A massive explosion rocked the Sunoco refinery in Claymont, Del. late last night, sending flames shooting into the sky and initially raising concerns about residents' safety in Pennsylvania, Delaware and South Jersey.
Shortly before midnight, a company official said Sunoco and local fire officials were fighting the blaze and that no injuries had been reported.
Although there had been early talk of possible evacuations, none took place because any possible harmful ingredient of the chemical that was released into the air - ethylene - burned off, said Cpl. Jeff Whitmarsh, a spokesman for Delaware State Police.
By 1:30 this morning, the fire was contained but still burning."
"We're very fortunate and grateful there were no injuries," said Thomas Golembeski, a spokesman for Sunoco, at what was a chaotic scene at the Claymont facility of Sunoco emergency response officials, local firefighters and harried residents.
Residents reported hearing one or two explosions that rattled car and house windows at about 10:15 p.m. Flames could be seen as far away as Philadelphia International Airport.
"All I know is that there are a million pipes down there and I did not want to wait for another explosion," said Debbie Collison, a resident of nearby Linwood who could see the flames from a window in her home. She fled that house in a car with her son, his girlfriend, a next-door neighbor, two cats and a dog. She described the explosion as a "ba-boom."
Collison and a union official said there had not been an explosion like this for a long time, perhaps decades, in the heavily industrialized area.
Police blocked off roads around the bi-state refinery, one of the largest in the Northeast in a heavily populated area just off I-95. It is major producer of gasoline and chemicals.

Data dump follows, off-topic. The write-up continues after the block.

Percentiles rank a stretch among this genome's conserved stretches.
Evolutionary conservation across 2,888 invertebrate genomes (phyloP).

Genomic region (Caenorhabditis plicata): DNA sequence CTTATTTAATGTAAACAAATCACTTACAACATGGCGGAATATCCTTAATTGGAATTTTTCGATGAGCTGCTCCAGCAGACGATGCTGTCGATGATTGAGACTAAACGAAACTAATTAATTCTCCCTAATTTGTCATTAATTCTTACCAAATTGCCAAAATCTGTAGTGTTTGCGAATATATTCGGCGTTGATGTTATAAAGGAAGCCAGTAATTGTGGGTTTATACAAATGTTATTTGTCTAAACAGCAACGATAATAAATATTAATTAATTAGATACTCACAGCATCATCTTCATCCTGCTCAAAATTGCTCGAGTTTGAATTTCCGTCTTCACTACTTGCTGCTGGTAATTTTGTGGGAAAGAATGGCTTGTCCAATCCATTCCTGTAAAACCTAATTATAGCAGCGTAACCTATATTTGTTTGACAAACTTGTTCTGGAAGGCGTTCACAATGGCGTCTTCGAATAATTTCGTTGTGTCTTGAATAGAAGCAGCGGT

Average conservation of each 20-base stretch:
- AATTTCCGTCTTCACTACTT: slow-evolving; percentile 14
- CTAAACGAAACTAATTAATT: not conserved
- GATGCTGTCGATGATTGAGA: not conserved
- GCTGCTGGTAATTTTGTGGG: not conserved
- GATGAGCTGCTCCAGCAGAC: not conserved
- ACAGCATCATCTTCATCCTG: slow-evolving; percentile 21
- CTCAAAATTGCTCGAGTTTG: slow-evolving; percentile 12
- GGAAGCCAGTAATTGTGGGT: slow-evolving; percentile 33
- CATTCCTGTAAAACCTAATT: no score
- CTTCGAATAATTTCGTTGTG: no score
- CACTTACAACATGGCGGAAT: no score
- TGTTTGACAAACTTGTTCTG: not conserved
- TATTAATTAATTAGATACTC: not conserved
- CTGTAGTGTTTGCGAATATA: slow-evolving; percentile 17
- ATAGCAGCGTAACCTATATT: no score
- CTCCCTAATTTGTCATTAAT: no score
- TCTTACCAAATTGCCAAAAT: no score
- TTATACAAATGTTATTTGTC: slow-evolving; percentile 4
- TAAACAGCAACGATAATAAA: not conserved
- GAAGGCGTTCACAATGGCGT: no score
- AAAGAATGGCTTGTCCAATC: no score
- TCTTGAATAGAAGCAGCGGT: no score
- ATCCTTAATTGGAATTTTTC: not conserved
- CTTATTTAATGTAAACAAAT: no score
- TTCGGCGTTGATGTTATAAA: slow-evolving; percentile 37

There was initial confusion about the origin of the explosion, but it appeared that it took place in a small part of the refinery in Claymont Del., just south of the main refinery in Marcus Hook, Delaware County. There were also mixed reports over what type of chemical was airborne.
TV initially reported the chemical in the explosion as ethylene oxide, a toxic material used in auto antifreeze. A Sunoco official later identified the chemical as ethylene, a byproduct of oil refining used to manufacture plastics.
Sunoco officials did not have an official cause of the fire.
The explosion came three days after Pennsylvania fined the Marcus Hook refinery $762,150 in civil penalties for air-quality permit violations.
"Sunoco emitted nearly twice the permitted limit of particulate matter and an average of four times the permitted level of ammonia from a unit at this facility for more than one year," Environmental Protection Southeast Regional Director Joseph A. Feola said in a statement. "We take these violations very seriously, and are working with Sunoco to correct the problems."
The problems were discovered in tests done by Sunoco in 2006.
Contact Bob Fernandez at 215-854-5897 or firstname.lastname@example.org.
Inquirer Photographer David Swanson contributed to this report.